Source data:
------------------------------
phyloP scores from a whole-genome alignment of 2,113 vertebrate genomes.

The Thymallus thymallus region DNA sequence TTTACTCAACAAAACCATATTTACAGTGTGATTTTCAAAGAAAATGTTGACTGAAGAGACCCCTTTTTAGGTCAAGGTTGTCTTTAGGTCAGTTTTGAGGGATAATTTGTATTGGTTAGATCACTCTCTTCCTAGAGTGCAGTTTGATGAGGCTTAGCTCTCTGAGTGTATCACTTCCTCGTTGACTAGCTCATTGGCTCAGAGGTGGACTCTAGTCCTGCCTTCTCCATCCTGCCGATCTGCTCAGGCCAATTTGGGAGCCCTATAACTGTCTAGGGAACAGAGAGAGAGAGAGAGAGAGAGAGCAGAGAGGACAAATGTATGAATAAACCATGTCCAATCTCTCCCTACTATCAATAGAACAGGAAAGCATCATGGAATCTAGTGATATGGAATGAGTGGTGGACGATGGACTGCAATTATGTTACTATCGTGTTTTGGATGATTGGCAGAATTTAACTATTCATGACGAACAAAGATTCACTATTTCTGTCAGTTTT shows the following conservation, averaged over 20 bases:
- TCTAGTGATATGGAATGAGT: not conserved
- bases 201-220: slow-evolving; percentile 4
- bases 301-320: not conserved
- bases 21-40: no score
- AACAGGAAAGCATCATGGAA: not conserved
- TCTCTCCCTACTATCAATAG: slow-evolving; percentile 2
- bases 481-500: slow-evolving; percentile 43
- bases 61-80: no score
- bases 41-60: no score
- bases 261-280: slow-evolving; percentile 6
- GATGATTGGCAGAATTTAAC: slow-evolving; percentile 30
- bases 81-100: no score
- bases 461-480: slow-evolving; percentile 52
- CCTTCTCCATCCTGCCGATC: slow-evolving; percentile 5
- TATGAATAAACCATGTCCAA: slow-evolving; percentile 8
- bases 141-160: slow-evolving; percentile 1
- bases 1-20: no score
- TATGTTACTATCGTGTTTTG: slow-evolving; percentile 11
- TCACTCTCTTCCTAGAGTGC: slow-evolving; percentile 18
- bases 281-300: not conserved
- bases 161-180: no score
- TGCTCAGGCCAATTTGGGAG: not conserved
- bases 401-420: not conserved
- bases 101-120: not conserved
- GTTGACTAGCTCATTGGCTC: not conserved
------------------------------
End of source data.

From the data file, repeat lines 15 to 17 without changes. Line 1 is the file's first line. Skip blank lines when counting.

- bases 461-480: slow-evolving; percentile 52
- CCTTCTCCATCCTGCCGATC: slow-evolving; percentile 5
- TATGAATAAACCATGTCCAA: slow-evolving; percentile 8